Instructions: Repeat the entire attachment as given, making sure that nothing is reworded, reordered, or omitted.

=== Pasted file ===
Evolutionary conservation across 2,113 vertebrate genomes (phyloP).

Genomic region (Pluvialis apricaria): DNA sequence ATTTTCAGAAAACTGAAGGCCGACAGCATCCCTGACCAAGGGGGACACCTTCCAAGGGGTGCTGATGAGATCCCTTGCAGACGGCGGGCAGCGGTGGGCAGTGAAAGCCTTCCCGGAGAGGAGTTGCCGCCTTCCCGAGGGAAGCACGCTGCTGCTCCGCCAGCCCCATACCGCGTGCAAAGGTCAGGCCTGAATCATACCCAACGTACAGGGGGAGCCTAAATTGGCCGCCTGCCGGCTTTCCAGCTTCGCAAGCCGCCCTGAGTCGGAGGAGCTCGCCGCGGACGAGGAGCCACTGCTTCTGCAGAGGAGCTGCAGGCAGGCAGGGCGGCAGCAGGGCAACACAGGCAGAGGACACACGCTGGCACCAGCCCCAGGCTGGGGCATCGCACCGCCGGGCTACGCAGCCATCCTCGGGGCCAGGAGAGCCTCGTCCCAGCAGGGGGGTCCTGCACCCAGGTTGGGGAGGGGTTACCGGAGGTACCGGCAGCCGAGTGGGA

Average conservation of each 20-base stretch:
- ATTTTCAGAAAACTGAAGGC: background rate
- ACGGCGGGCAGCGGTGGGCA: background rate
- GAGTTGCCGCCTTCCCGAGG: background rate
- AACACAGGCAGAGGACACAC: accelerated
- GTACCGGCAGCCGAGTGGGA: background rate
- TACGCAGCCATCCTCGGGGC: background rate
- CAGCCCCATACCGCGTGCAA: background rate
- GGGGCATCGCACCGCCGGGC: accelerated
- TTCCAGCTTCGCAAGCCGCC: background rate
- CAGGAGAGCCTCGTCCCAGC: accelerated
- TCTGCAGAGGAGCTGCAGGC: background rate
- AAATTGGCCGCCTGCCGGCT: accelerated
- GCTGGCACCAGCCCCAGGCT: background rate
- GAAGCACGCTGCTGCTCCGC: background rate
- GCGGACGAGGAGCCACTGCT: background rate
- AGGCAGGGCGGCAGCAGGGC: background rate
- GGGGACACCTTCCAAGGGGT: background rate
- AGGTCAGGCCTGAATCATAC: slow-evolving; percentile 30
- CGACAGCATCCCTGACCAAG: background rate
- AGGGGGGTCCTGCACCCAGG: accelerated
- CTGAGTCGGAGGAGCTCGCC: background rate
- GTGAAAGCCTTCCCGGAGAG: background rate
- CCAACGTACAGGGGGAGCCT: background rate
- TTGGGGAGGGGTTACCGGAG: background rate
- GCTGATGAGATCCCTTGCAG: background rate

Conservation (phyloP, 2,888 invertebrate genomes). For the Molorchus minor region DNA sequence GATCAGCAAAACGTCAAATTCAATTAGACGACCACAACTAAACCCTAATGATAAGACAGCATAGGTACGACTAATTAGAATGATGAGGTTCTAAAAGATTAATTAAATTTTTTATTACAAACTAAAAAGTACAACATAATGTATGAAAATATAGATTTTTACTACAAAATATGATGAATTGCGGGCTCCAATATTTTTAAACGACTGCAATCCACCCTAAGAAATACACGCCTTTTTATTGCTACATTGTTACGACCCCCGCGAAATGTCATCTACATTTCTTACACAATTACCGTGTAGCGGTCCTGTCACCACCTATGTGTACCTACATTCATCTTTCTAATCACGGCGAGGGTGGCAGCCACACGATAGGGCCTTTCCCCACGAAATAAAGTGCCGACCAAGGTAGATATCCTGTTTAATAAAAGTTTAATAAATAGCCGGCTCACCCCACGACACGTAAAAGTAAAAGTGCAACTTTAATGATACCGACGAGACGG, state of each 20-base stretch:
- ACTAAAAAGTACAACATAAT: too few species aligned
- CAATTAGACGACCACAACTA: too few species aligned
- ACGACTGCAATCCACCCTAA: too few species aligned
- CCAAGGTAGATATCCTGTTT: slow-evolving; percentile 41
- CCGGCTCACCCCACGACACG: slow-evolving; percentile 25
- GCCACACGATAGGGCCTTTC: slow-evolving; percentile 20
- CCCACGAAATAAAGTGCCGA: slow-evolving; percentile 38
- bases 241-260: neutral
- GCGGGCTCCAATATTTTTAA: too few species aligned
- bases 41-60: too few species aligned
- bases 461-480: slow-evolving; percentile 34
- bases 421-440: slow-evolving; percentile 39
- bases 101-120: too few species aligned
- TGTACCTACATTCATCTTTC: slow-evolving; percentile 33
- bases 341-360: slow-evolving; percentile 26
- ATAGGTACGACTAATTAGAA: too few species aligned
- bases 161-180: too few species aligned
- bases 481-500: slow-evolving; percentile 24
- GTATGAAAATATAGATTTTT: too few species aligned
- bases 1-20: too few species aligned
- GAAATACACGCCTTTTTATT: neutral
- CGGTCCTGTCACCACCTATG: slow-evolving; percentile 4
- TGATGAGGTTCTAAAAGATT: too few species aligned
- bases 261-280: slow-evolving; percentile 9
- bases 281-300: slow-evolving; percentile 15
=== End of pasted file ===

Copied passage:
Evolutionary conservation across 2,113 vertebrate genomes (phyloP).

Genomic region (Pluvialis apricaria): DNA sequence ATTTTCAGAAAACTGAAGGCCGACAGCATCCCTGACCAAGGGGGACACCTTCCAAGGGGTGCTGATGAGATCCCTTGCAGACGGCGGGCAGCGGTGGGCAGTGAAAGCCTTCCCGGAGAGGAGTTGCCGCCTTCCCGAGGGAAGCACGCTGCTGCTCCGCCAGCCCCATACCGCGTGCAAAGGTCAGGCCTGAATCATACCCAACGTACAGGGGGAGCCTAAATTGGCCGCCTGCCGGCTTTCCAGCTTCGCAAGCCGCCCTGAGTCGGAGGAGCTCGCCGCGGACGAGGAGCCACTGCTTCTGCAGAGGAGCTGCAGGCAGGCAGGGCGGCAGCAGGGCAACACAGGCAGAGGACACACGCTGGCACCAGCCCCAGGCTGGGGCATCGCACCGCCGGGCTACGCAGCCATCCTCGGGGCCAGGAGAGCCTCGTCCCAGCAGGGGGGTCCTGCACCCAGGTTGGGGAGGGGTTACCGGAGGTACCGGCAGCCGAGTGGGA

Average conservation of each 20-base stretch:
- ATTTTCAGAAAACTGAAGGC: background rate
- ACGGCGGGCAGCGGTGGGCA: background rate
- GAGTTGCCGCCTTCCCGAGG: background rate
- AACACAGGCAGAGGACACAC: accelerated
- GTACCGGCAGCCGAGTGGGA: background rate
- TACGCAGCCATCCTCGGGGC: background rate
- CAGCCCCATACCGCGTGCAA: background rate
- GGGGCATCGCACCGCCGGGC: accelerated
- TTCCAGCTTCGCAAGCCGCC: background rate
- CAGGAGAGCCTCGTCCCAGC: accelerated
- TCTGCAGAGGAGCTGCAGGC: background rate
- AAATTGGCCGCCTGCCGGCT: accelerated
- GCTGGCACCAGCCCCAGGCT: background rate
- GAAGCACGCTGCTGCTCCGC: background rate
- GCGGACGAGGAGCCACTGCT: background rate
- AGGCAGGGCGGCAGCAGGGC: background rate
- GGGGACACCTTCCAAGGGGT: background rate
- AGGTCAGGCCTGAATCATAC: slow-evolving; percentile 30
- CGACAGCATCCCTGACCAAG: background rate
- AGGGGGGTCCTGCACCCAGG: accelerated
- CTGAGTCGGAGGAGCTCGCC: background rate
- GTGAAAGCCTTCCCGGAGAG: background rate
- CCAACGTACAGGGGGAGCCT: background rate
- TTGGGGAGGGGTTACCGGAG: background rate
- GCTGATGAGATCCCTTGCAG: background rate

Conservation (phyloP, 2,888 invertebrate genomes). For the Molorchus minor region DNA sequence GATCAGCAAAACGTCAAATTCAATTAGACGACCACAACTAAACCCTAATGATAAGACAGCATAGGTACGACTAATTAGAATGATGAGGTTCTAAAAGATTAATTAAATTTTTTATTACAAACTAAAAAGTACAACATAATGTATGAAAATATAGATTTTTACTACAAAATATGATGAATTGCGGGCTCCAATATTTTTAAACGACTGCAATCCACCCTAAGAAATACACGCCTTTTTATTGCTACATTGTTACGACCCCCGCGAAATGTCATCTACATTTCTTACACAATTACCGTGTAGCGGTCCTGTCACCACCTATGTGTACCTACATTCATCTTTCTAATCACGGCGAGGGTGGCAGCCACACGATAGGGCCTTTCCCCACGAAATAAAGTGCCGACCAAGGTAGATATCCTGTTTAATAAAAGTTTAATAAATAGCCGGCTCACCCCACGACACGTAAAAGTAAAAGTGCAACTTTAATGATACCGACGAGACGG, state of each 20-base stretch:
- ACTAAAAAGTACAACATAAT: too few species aligned
- CAATTAGACGACCACAACTA: too few species aligned
- ACGACTGCAATCCACCCTAA: too few species aligned
- CCAAGGTAGATATCCTGTTT: slow-evolving; percentile 41
- CCGGCTCACCCCACGACACG: slow-evolving; percentile 25
- GCCACACGATAGGGCCTTTC: slow-evolving; percentile 20
- CCCACGAAATAAAGTGCCGA: slow-evolving; percentile 38
- bases 241-260: neutral
- GCGGGCTCCAATATTTTTAA: too few species aligned
- bases 41-60: too few species aligned
- bases 461-480: slow-evolving; percentile 34
- bases 421-440: slow-evolving; percentile 39
- bases 101-120: too few species aligned
- TGTACCTACATTCATCTTTC: slow-evolving; percentile 33
- bases 341-360: slow-evolving; percentile 26
- ATAGGTACGACTAATTAGAA: too few species aligned
- bases 161-180: too few species aligned
- bases 481-500: slow-evolving; percentile 24
- GTATGAAAATATAGATTTTT: too few species aligned
- bases 1-20: too few species aligned
- GAAATACACGCCTTTTTATT: neutral
- CGGTCCTGTCACCACCTATG: slow-evolving; percentile 4
- TGATGAGGTTCTAAAAGATT: too few species aligned
- bases 261-280: slow-evolving; percentile 9
- bases 281-300: slow-evolving; percentile 15